Fishing a Carolina rig doesn’t seem all that difficult: Throw it out and pull it back in.

Potential problems can pop up with the pull, though. Do you pull it up and let it fall? Do you pull it in with the reel? Do you pull it sideways?

According to guide Zack Gagnard, the Carolina rig is most effective for those bass relating to the bottom, so the best way to fish it is with a slow drag that keeps the weight in constant contact with the floor of the lake.

“The best way to accomplish that is to drag it sideways,” Gagnard said. “And drag it slow enough that you can feel your weight at all times; that’s going to give you maximum feel for the bottom and bites.”

Kenny Covington agreed.

“I was taught that if I was bouncing a Carolina rig I was fishing it wrong,” Covington said. “You definitely drag it to the side. The only time you should be moving your rod tip up and down is if you’re getting your sinker over something.”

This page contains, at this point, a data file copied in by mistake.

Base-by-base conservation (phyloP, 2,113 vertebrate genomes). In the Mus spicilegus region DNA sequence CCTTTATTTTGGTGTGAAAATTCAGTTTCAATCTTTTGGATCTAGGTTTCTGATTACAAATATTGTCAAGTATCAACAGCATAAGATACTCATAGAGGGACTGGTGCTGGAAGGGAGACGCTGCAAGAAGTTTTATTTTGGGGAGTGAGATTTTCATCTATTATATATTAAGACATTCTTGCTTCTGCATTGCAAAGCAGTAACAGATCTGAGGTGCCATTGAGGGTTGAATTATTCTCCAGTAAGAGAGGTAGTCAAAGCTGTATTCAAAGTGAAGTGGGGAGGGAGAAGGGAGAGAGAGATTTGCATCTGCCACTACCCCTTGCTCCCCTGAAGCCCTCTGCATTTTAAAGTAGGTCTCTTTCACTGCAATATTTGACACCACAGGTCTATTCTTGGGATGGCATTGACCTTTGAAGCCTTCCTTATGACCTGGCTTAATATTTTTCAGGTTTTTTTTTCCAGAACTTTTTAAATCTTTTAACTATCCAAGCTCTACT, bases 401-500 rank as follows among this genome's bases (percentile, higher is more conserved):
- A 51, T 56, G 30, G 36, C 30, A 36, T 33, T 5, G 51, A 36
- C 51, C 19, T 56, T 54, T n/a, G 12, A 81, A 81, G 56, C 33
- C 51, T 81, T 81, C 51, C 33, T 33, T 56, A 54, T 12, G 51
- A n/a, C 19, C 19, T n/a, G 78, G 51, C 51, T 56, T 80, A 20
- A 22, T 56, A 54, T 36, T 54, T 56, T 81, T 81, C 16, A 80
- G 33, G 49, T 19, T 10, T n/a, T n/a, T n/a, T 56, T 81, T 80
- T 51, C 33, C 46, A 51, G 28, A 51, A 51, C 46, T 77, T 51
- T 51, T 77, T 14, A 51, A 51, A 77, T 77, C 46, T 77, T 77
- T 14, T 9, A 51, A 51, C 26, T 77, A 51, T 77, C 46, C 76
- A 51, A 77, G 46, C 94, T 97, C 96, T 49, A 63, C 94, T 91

With so much line out and so much terminal tackle at the end of it, setting the hook with a Carolina rig can also be problematic.

Covington has recently started fishing Carolina rigs with a 7½-foot rod to facilitate better hook sets.

“That longer rod makes the hook set so much easier because it pulls up so much more line when you sweep set it,” he explained. “Of course, the trade-off is that you’ve got to be careful about moving your bait too much with that longer rod.”

Plenty Carolina rig aficionados will tell you the best way to hook more bass this way is to let a fish take your lure for a moment before pulling back.

“And you don’t want to pull straight up,” Covington noted. “Pull it straight to the side and real steadily. If you pull straight up, you’ve got to move all that gear down there before you ever stick the fish.

“Sideways will put more fish in the boat for you.”